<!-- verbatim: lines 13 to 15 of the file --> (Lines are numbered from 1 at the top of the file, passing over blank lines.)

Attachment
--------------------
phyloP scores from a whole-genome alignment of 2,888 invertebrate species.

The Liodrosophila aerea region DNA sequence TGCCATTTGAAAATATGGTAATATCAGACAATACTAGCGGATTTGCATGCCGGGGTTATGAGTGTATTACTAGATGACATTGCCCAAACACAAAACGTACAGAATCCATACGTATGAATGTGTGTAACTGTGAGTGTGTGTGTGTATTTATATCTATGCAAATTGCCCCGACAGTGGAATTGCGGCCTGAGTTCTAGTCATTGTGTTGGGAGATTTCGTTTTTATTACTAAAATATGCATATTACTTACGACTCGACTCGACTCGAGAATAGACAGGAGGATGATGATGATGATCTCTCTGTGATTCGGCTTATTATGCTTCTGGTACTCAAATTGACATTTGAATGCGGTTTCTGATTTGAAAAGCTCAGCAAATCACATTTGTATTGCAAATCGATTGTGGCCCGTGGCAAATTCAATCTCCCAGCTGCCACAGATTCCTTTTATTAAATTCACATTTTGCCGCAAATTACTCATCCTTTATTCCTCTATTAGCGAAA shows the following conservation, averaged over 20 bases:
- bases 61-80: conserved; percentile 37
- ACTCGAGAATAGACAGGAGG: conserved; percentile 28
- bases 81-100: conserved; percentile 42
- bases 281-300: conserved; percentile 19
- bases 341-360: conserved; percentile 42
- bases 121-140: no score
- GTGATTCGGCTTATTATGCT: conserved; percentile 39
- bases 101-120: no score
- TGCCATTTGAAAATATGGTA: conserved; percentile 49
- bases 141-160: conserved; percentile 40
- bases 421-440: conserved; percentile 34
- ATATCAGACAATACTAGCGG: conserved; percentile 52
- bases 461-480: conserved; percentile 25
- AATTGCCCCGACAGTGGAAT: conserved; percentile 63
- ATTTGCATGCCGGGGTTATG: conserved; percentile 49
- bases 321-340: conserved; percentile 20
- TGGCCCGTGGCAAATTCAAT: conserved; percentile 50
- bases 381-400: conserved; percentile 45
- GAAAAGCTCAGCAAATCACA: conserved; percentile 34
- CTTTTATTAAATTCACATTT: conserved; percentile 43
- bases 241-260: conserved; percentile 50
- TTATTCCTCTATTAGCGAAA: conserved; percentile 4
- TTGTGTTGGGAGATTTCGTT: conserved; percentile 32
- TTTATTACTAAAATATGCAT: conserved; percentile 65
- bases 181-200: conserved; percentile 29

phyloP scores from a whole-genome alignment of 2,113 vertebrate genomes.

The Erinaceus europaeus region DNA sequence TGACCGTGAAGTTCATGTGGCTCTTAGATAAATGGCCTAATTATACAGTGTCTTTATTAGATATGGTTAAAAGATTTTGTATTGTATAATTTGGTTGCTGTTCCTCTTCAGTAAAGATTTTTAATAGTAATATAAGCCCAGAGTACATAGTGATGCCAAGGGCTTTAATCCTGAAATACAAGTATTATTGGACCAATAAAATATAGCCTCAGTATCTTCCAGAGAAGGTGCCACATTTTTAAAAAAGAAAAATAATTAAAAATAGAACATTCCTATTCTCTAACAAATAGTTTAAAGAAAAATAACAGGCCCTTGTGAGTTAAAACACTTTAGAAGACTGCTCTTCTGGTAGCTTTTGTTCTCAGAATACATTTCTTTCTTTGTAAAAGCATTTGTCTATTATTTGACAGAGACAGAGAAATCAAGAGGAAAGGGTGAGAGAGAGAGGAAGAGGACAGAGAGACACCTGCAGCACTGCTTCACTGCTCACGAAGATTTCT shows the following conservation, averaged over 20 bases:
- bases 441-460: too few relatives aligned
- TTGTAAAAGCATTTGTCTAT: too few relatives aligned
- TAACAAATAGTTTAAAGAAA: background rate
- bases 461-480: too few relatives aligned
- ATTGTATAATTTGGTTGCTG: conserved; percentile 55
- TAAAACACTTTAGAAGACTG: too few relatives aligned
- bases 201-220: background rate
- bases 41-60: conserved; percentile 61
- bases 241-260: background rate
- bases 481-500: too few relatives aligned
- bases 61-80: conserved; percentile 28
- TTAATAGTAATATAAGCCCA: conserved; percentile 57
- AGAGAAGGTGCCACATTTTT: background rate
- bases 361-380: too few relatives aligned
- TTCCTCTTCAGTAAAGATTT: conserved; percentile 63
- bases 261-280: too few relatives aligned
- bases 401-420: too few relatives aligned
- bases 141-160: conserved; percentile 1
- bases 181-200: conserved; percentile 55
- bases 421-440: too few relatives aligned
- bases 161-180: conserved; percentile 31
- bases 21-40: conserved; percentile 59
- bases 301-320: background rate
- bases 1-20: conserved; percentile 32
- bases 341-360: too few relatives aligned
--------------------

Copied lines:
- bases 421-440: conserved; percentile 34
- ATATCAGACAATACTAGCGG: conserved; percentile 52
- bases 461-480: conserved; percentile 25